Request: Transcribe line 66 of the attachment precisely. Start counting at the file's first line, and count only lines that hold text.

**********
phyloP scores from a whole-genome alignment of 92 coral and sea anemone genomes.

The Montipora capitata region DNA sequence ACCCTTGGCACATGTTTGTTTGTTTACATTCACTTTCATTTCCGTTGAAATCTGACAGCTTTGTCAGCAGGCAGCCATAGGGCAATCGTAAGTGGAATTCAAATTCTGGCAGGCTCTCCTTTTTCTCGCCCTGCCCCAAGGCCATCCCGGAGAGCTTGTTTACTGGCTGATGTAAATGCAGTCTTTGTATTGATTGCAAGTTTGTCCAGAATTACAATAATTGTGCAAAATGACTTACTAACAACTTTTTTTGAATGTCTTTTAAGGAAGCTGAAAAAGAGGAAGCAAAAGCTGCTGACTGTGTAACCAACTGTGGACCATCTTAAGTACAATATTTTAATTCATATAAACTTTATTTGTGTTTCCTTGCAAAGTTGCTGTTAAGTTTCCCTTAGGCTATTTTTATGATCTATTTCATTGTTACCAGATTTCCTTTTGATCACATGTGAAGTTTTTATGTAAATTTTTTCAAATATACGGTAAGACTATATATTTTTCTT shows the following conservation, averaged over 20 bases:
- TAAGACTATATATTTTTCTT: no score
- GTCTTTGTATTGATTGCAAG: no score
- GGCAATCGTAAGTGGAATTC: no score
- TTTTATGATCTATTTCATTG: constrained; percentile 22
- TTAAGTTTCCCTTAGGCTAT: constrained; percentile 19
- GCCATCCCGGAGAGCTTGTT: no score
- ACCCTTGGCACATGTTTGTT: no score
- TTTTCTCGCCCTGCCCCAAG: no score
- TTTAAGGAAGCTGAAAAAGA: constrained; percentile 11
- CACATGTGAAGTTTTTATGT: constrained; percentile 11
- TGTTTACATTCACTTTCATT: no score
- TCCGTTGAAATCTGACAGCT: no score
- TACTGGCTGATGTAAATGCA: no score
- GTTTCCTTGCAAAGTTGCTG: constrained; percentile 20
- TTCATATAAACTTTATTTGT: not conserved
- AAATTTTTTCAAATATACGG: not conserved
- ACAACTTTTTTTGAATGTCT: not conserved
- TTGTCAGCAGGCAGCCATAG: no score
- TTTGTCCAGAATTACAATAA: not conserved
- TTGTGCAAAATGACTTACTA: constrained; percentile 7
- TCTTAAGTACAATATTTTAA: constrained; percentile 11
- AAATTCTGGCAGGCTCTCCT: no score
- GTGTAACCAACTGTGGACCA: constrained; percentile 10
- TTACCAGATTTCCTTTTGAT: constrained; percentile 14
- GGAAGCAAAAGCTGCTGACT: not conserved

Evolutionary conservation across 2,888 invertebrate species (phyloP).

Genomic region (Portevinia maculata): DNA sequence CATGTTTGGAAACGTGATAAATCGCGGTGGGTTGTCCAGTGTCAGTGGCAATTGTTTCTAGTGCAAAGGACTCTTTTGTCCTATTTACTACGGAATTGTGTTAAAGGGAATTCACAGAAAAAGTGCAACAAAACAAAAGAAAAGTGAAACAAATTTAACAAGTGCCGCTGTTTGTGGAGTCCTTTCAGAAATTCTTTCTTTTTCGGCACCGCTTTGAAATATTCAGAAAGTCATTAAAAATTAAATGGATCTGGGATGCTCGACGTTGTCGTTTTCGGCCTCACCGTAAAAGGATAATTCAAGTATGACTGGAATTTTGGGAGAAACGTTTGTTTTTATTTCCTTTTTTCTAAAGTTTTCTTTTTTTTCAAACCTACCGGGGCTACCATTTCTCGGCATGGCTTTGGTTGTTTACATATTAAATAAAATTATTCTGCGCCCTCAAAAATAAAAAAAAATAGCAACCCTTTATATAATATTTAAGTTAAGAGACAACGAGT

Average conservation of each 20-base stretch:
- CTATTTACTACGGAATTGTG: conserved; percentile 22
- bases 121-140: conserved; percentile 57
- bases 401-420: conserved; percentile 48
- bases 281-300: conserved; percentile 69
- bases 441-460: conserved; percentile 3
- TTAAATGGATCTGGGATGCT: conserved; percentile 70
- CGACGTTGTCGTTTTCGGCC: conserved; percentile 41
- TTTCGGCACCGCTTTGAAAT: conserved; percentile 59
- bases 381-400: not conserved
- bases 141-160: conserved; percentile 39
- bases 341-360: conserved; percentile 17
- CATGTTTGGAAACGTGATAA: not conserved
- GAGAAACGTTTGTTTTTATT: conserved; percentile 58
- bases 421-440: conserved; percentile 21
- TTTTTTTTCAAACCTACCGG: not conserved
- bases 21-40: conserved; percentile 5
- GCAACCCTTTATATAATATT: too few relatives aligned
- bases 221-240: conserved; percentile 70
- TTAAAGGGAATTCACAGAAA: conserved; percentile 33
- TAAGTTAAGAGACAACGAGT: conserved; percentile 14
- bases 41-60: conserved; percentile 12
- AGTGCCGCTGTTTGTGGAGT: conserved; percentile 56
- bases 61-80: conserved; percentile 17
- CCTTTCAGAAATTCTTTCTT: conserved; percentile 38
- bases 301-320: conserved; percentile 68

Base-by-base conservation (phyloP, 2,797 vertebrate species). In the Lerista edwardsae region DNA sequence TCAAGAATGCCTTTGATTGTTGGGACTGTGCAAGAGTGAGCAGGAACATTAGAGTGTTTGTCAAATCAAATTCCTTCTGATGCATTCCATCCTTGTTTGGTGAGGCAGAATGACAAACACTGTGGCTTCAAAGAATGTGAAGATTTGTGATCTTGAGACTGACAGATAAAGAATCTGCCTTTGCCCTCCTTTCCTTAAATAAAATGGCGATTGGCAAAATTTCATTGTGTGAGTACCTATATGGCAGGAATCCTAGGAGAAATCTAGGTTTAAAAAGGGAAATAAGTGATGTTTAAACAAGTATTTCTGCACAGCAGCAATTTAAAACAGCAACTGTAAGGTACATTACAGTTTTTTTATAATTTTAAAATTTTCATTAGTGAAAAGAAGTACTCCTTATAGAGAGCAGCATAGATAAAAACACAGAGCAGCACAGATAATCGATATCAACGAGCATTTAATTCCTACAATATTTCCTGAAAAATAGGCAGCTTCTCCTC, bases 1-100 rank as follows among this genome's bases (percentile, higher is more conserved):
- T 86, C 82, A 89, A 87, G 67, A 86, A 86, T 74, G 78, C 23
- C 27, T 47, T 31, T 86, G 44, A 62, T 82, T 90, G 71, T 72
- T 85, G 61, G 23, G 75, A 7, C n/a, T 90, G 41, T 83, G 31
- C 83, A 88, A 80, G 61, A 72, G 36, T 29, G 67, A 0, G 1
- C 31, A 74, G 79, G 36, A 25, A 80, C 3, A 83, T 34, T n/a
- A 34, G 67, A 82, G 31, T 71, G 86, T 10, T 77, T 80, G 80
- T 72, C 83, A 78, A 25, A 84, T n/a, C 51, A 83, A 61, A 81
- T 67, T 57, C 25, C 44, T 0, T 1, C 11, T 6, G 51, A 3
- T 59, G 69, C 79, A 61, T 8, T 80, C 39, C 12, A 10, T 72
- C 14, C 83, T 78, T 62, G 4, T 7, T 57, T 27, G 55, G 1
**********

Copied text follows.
- C 14, C 83, T 78, T 62, G 4, T 7, T 57, T 27, G 55, G 1